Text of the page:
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Old Delhi (or Purani Dilli as the locals call it) has street stalls selling everything from spicy, tangy chaats (snacks) to sugary jalebi (a sweet made from fried batter) and smoky kebabs. Chaat is derived from the Hindi word “chaatna” which means to lick one’s fingers clean. It is a bite-sized North Indian Street food traditionally eaten between meals or after work. Chaats are almost always vegetarian due to their street food origins as vendors did not have refrigeration facilities. In Old Delhi there are sweets unique to the area like daulat ki chaat, a whole street devoted to Indian breads called parathas, the area truly offers a feast for the senses.
Don’t leave Old Delhi without eating:
These consist of a crisp, deep-fried ball of dough filled with a savoury filling of chickpeas and potatoes, dipped in spicy tamarind water. Just punch a small hole at the centre, add boiled potatoes, sprouts, chutneys, dunk it into the cup of the tangy water (paani) and pop the fragile package whole into your mouth.
These are bready, fried lentil fritters (bhalla) with cold, fresh dahi (yogurt) poured over the top, flavoured with a host of spices and topped off with pomegranate. They make a tangy, sweet snack which is perfect to cool you down on a sunny day.
Kulle is an unusual chaat found in Old Delhi, made by first scooping out the centre of a tomato, cucumber or sweet potato. This ‘cup’ is then stuffed with spices, a black sulfur salt called kala namak, boiled chickpeas and pomegranate seeds drizzled with lime juice. All the ingredients in the cup are stirred to mingle the flavours before serving.
Wondering how to extract those juicy seeds? See our video guide to deseeding a pomegranate.
Jalebis are bright orange twists made from fermented batter, which is fried and then soaked in hot sugary syrup. It is crunchy on the outside and moist and gooey on the inside. The jalebi maker trickles batter in intricate whirls into a vat of bubbling oil, then scoops out the crisp jalebis into sweet, spice-scented syrup.
Near Jama Masjid, Old Delhi’s most famous mosque, are shops that sell their famous spiced mutton seekh kebabs grilled over charcoal in front of the restaurant. The meat is marinated, roasted, and charred in the tandoor, yielding tender, spicy, smoky meat. A treat for meat eaters.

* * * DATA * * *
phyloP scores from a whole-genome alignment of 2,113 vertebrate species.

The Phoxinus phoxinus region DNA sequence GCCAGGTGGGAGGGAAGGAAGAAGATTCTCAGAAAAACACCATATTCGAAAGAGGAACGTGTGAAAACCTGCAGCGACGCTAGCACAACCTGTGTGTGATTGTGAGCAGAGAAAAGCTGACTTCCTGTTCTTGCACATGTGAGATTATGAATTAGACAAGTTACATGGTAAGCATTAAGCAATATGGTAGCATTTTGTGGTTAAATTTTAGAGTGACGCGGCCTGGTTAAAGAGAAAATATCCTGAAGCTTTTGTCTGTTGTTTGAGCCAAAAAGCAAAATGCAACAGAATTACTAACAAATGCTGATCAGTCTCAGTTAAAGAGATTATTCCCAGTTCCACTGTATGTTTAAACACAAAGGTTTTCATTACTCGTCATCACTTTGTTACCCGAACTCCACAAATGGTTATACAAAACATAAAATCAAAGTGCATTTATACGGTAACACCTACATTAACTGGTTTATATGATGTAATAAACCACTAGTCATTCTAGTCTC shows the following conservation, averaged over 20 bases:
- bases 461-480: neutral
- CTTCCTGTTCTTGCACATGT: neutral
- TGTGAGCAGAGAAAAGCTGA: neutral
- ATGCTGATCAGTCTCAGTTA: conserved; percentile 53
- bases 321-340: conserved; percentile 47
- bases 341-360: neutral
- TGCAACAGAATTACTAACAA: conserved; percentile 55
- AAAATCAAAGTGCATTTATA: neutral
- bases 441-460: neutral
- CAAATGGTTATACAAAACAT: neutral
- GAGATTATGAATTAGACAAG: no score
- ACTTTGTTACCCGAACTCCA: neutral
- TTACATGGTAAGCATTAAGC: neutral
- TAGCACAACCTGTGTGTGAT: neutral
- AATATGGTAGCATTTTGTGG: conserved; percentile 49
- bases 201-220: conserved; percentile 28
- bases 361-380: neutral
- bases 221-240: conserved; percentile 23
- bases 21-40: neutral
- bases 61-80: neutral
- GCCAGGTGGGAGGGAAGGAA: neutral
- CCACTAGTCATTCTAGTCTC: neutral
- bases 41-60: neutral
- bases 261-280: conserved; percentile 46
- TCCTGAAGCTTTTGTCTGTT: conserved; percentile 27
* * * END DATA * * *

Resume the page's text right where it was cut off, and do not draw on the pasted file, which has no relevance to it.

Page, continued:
Try making your own… kebabs.
Naan khatais (biscuits)
Special buttery biscuits called naan khatais are baked on a hot griddle atop small hand carts. Made from flour, semolina, oil or ghee, and sugar, these brown, flaky delights with pistachio and cardamom are a perfect teatime treat.
Parathas with fillings
Parathas or Indian breads are common but Old Delhi’s Gali Paranthe Wali street offers unusual stuffings like almond, cashew, bitter gourd and khurchan (caramelised milk deep-fried in ghee). The shopkeepers here have come from the state of Madhya Pradesh and every shop is adorned with photographs of politicians and Bollywood stars devouring their famous parathas. For just forty rupees, you can taste a khurchan paratha with a vegetable curry, dhal and tangy pickle, made fresh in front of your eyes.
Try our member recipe for paratha.
One of the specialties found in this area is a fruit sandwich; finely sliced layers of pineapple, cottage cheese, grapes and ruby red pomegranate seeds are doused in a special fruit sauce (kesar chutney), and dusted with sugar, between layers of soft white bread.
Daulat ki chaat (sweet)
Around Old Delhi, a common sight are mounds of white frothy sweets covered by muslin cloths and sold exclusively on wooden carts or on three-legged mobile stands called tarona. This tasty concoction of whisked milk with froth, saffron, pistachios and edible silver leaf has to be left overnight to get a dose of dewdrops and moonlight, or so vendors claim poetically. The daulat ki chaat is dusted with bhoora (unrefined sugar) and roasted khoya (condensed milk) just before serving.
Falooda is the preferred summertime beverage of Delhi residents. This cool, sweet drink in tall glasses consists of layers of either milk or ice cream, tapioca pearls, vermicelli, basil seeds and rose syrup. There are variations with dried and fresh fruit too.
Have you visited Old Delhi? Feel we’ve missed a dish out? We’d love to hear your favourites. For more global cuisine and authentic local dishes, visit our Travel section.
…and if this guide has got you in the mood to cook your own Indian feast, take a look at our Indian recipe collection.
Travellers are advised to read the FCO travel advice for the country they are travelling to.